Thursday, May 29, 2014

A March Upon Me

We all learned about the Civil Rights movement, but our generation didn't live through it. We never had segregated bathrooms or restaurants that would take the money of one race and still not let them sit at the counter. However, just because we have never lived through THE Civil Rights Movement of Dr. Martin Luther King Jr. and so many others, it doesn't mean we haven't experienced the battles for Civil Rights first-hand. We watch the rights of one group or another trampled upon regularly, but what kind of person are each of us? Would you stand up against injustice? Or would you be a quiet bystander? Or would you fight to maintain the status quo?

Congressman John Lewis is no standard politician. He was part of the Civil Rights movement that led to the end of segregation in our country. In this simply amazing graphic novel, he tells his story of how life on a sharecropper's farm led to a life of freedom, movement, and justice in a world that didn't like the color of his skin. 

The story starts with a mother and her young boys entering Lewis' office to show the boys where their history started. Lewis, still in the office, begins to answer the boys questions and tells them how he came to be a part of the march on Washington, and how he left that farm in Alabama to serve a higher purpose. It is the first part of a truly inspiring story that I am waiting with bated breath to continue. I have known about John Lewis, but I don't think I could have asked for a better rendition of his life than we get with this story- it is full of history, anecdotes, real sentiments and emotions, and so much more.

The beauty of this graphic history is how it draws out the true nature of nonviolence. We have all known about nonviolent protest and how successful it has been in our history, but have you ever thought of how those people remained so passive and polite when they were being beaten for simply believing they had a right to sit at the local restaurants counter? Seeing this training they all went through was so hard to experience through these words and illustrations, it kept me talking about it for a long time after I was finished. Luckily, my husband had read the story before me and was a captive audience, because this book left a need to talk in me once I had finished.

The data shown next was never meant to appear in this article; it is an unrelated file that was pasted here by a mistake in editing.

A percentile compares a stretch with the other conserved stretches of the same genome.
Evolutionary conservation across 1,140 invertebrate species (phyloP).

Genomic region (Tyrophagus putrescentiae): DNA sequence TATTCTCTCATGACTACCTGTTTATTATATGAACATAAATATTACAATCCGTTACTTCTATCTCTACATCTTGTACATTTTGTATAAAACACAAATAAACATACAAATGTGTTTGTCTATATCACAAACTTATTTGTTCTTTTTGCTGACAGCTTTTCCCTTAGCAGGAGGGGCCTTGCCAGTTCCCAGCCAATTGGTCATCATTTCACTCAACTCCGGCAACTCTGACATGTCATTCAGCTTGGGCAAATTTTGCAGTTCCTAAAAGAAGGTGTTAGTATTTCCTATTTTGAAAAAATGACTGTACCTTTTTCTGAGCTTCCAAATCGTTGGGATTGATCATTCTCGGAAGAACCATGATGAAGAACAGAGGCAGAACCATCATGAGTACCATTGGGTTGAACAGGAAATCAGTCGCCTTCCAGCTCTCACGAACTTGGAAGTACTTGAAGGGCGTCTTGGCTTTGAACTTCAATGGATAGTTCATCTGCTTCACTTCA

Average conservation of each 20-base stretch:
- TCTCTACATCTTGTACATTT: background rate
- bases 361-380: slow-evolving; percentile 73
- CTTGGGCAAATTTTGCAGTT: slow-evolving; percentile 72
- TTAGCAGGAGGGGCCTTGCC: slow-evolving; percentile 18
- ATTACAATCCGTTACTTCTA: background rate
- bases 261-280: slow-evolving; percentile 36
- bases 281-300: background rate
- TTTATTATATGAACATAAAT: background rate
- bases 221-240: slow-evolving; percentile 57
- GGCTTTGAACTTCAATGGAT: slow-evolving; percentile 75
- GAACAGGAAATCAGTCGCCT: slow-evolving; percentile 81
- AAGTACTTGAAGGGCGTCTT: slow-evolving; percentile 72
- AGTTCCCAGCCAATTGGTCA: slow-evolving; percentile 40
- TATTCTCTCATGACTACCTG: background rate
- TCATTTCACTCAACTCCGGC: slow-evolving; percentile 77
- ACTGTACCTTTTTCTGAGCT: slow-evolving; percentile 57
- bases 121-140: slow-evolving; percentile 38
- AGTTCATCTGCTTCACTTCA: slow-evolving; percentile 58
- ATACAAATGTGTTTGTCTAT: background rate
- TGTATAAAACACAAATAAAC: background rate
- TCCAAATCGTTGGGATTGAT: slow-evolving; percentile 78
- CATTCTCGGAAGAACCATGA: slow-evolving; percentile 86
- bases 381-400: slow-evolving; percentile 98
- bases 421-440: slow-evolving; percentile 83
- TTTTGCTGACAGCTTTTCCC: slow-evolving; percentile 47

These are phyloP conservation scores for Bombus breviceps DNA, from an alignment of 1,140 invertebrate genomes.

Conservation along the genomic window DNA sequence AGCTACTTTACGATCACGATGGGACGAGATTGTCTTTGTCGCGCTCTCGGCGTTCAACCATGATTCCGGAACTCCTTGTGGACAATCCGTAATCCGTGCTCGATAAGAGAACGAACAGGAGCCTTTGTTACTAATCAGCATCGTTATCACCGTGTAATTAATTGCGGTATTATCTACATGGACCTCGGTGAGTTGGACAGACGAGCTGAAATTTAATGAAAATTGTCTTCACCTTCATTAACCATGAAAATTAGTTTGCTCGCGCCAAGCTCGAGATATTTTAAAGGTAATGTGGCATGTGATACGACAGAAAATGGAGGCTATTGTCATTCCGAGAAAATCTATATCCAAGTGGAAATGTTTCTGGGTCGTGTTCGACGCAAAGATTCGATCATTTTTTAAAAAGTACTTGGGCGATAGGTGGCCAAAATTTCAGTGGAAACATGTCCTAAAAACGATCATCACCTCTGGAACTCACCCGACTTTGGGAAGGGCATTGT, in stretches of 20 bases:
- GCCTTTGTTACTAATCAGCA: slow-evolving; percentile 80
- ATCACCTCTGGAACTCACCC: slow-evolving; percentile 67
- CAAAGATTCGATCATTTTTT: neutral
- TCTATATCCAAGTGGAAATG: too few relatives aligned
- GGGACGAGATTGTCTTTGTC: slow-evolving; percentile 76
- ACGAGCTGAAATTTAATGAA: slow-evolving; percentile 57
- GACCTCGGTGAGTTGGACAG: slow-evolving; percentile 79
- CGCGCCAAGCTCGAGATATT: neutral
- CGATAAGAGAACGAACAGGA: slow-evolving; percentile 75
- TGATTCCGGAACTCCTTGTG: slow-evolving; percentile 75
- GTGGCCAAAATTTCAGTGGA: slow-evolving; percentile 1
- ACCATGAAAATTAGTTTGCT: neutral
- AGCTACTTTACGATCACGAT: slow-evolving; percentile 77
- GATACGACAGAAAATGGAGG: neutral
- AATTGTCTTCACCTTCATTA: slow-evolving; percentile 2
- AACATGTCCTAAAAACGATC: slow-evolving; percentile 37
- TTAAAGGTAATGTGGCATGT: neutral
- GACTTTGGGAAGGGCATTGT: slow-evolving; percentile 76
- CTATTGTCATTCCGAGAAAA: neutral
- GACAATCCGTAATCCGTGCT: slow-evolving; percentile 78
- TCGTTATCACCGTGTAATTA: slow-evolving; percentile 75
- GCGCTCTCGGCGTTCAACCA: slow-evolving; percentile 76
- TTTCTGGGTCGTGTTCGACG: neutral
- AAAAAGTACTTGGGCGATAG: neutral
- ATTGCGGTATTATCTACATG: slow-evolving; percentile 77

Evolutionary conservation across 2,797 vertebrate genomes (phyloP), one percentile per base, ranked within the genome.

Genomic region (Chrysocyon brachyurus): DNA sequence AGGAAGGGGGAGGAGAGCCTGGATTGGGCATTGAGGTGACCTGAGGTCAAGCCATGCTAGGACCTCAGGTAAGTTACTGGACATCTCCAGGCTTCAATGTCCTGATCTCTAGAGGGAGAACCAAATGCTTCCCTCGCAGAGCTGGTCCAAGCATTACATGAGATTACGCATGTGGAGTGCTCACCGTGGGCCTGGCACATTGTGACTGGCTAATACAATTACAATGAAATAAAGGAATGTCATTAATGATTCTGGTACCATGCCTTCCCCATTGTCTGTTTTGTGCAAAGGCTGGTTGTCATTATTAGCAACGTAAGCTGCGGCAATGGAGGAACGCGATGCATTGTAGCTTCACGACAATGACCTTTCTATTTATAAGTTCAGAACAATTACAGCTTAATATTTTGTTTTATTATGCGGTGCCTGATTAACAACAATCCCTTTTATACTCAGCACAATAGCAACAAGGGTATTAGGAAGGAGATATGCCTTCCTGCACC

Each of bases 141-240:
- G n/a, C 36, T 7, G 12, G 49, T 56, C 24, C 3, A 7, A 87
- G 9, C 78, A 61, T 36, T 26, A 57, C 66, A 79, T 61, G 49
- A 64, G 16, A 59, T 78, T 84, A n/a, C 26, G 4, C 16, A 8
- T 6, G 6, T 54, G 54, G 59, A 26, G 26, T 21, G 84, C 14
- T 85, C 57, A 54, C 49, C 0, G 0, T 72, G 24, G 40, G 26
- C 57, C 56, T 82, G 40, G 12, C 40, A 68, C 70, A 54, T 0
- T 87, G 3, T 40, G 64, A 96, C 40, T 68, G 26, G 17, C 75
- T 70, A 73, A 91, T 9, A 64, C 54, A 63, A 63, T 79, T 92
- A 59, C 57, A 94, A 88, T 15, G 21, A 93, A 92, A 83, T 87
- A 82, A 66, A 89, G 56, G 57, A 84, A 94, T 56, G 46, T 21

Do the people who did and said these awful things every regret their actions? The police who beat passive protestors, are they ashamed of their actions? How do they tell the story to their grandchildren? Do they tell them of how they brought their billy sticks down upon a legend like John Lewis? My husband and I talked about this story for hours, pondering the movement, the purpose of nonviolence, the people behind the fight for Civil Rights, and so much more. If we could be so captivated, I think anyone can. Whether you are a lover of graphic stories, history, strong leaders, or just a good story, this is one for you. Simply amazing, and I really hope the sequel is available soon, if for no other reason than to continue those amazing conversations I enjoyed so much!

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